Grootboom win a house of cards

Irene Grootboom died in her shack. She was penniless and houseless, in spite of her name being associated with a Constitutional Court judgment delivered eight years earlier that is still lauded around the world as a jurisprudential landmark.

In 2000, the Constitutional Court declared that the state’s housing policy was unreasonable and invalid because it did not cater for the homeless—those in most urgent need of housing.

The court also found that while Grootboom, who lived and died in the Wallacedene informal settlement in Kraaifontein, Cape Town, could not demand a house from the state, she could ask government to act reasonably in devising and implementing “a comprehensive and co-ordinated programme to realise the right to access to adequate housing”.

The government was also compelled to provide alternative emergency accommodation for people when evictions occurred.

Precedent for the right to access treatment
The Grootboom judgment has since been cited in other applications to the Constitutional Court, including the Treatment Action Campaign’s successful attempt in 2002 to ensure the right to access to HIV/Aids treatment.

But Grootboom remained on a housing waiting list and in her shack until her death.

This was something that Dumisa Ntsebeza, an advocate and member of the Judicial Service Commission, said one needed to be mindful of when considering Justice Minister Jeff Radebe’s plan to evaluate the transformative impact of Constitutional Court judgments creating a “non-racial, non-sexist, equal and prosperous democratic society, founded on human rights”.

Said Ntsebeza: “The Grootboom judgment asserted her right to adequate housing, but Irene Grootboom was never provided with a house by the government. So it cannot be the court that failed Grootboom, unless you are saying that the courts are delivering impractical judgments. In evaluating Constitutional Court judgments, we also have to evaluate the transformative role of government when it comes to implementing these judgments.”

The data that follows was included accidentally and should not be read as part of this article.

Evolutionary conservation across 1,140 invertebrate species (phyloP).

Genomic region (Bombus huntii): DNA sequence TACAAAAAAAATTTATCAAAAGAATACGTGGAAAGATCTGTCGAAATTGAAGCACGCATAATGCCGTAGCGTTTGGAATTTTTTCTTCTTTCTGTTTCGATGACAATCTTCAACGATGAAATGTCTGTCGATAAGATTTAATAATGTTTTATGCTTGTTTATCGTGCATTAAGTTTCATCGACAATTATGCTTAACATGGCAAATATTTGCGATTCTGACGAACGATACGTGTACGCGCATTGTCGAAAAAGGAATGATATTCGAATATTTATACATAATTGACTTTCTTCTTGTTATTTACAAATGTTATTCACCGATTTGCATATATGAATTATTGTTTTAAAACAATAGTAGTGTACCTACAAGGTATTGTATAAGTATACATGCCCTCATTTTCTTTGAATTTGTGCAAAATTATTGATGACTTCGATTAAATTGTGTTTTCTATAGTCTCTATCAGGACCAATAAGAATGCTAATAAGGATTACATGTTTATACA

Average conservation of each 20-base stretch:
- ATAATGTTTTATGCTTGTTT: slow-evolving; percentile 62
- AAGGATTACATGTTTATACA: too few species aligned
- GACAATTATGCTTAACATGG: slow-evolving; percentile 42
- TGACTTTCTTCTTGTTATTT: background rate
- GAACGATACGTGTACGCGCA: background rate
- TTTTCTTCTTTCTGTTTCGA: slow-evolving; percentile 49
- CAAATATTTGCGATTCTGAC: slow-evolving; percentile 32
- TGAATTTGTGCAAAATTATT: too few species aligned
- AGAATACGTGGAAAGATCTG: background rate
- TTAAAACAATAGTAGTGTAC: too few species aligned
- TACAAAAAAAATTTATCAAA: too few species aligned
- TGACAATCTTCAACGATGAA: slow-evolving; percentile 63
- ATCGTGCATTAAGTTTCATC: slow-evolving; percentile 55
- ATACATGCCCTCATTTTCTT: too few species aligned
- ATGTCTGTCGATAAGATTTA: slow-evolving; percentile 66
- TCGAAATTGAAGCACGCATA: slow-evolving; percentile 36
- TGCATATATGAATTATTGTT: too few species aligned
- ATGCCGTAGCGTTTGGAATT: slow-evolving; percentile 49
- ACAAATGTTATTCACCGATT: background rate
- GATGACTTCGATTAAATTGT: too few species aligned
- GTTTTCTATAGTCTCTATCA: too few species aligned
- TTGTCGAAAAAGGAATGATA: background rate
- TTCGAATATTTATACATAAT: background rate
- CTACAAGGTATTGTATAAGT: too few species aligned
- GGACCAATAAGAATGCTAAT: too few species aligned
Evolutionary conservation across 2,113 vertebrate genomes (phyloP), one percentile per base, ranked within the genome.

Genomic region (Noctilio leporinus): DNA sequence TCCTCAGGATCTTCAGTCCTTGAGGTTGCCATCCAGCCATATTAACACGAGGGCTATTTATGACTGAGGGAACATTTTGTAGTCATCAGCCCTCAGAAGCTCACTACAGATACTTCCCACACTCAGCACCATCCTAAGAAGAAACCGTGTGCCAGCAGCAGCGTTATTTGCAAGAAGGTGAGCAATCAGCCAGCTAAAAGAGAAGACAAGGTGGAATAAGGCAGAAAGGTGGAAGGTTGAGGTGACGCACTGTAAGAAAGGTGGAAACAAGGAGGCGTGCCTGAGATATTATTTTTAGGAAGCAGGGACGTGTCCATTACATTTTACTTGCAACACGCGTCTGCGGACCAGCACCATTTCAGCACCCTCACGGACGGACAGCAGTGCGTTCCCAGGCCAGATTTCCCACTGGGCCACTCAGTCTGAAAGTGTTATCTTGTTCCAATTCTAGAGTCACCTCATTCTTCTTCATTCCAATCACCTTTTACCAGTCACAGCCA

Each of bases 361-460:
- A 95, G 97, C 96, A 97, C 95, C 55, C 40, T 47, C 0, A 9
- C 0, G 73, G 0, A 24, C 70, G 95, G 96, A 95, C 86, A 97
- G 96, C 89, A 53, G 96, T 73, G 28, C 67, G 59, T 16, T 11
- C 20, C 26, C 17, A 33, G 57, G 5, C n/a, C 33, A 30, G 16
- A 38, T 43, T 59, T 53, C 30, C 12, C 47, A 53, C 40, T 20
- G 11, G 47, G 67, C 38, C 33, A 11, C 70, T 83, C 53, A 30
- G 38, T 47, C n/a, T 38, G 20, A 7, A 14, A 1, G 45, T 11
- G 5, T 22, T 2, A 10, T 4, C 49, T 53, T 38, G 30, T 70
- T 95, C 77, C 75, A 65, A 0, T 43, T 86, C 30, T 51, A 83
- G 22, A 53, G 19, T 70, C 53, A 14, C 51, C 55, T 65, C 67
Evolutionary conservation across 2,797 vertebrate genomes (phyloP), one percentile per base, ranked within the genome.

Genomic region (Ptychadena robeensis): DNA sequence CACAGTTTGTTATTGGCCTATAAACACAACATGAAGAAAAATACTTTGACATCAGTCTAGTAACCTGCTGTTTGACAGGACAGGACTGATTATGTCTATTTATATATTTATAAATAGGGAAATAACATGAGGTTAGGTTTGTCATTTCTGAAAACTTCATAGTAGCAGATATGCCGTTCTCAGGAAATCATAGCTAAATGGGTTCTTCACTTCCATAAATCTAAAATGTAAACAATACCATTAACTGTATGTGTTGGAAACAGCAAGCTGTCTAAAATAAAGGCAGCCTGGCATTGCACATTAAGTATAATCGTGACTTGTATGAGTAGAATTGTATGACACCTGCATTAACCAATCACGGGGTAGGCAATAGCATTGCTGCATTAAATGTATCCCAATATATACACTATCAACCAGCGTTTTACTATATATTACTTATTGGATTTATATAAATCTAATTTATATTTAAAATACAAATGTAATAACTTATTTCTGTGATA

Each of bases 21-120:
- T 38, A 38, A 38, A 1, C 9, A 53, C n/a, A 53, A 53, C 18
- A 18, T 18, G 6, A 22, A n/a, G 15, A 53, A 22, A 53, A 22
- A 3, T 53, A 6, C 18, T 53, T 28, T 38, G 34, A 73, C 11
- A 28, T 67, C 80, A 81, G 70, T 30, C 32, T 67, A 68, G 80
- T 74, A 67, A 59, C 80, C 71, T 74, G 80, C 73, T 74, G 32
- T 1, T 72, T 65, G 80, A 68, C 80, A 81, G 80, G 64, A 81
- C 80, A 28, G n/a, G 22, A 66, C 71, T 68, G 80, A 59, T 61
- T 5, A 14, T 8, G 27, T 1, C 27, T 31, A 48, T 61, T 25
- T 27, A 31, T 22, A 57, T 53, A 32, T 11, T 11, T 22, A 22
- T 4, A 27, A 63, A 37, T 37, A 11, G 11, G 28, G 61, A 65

Judgments need to be implemented by government
The chairperson of the Western Cape Anti-Eviction Campaign, Mncedisi Twalo, reiterated that court judgments were still at the mercy of government implementation. “Grootboom was great in that the government had to provide emergency accommodation for people, but we now have a situation in which people are moved to temporary relocation areas with government-built shacks and in many cases, they are condemned to stay there for years with no information from the government about when they will be moved to proper housing.”

Twalo used Blikkiesdorp, a temporary relocation area built by the Democratic Alliance-run Cape Town municipality in 2007, as an example of the “dumping ground” created for people evicted from informal settlements around the city. For the optimistic in Blikkiesdorp, many of whom have lived there for the past five years, moving to proper housing may happen only in 2016.

Stuart Wilson, litigation director at the Socio-Economic Rights Institute, which has brought several applications to the Constitutional Court, said that while local governments’ use of temporary relocation areas appeared “the modish thing to do in Durban and Cape Town” and that “people can sit there for years” it does also “invite another development of jurisprudence”.

“In instances where the state may have chosen to water down and narrow the scope of its Grootboom obligations, one has to litigate again. It allows for a progressive strategy to develop the nuances and inflections of our jurisprudence that would not have been possible without Grootboom,” said Wilson.

Government must engage with residents over evictions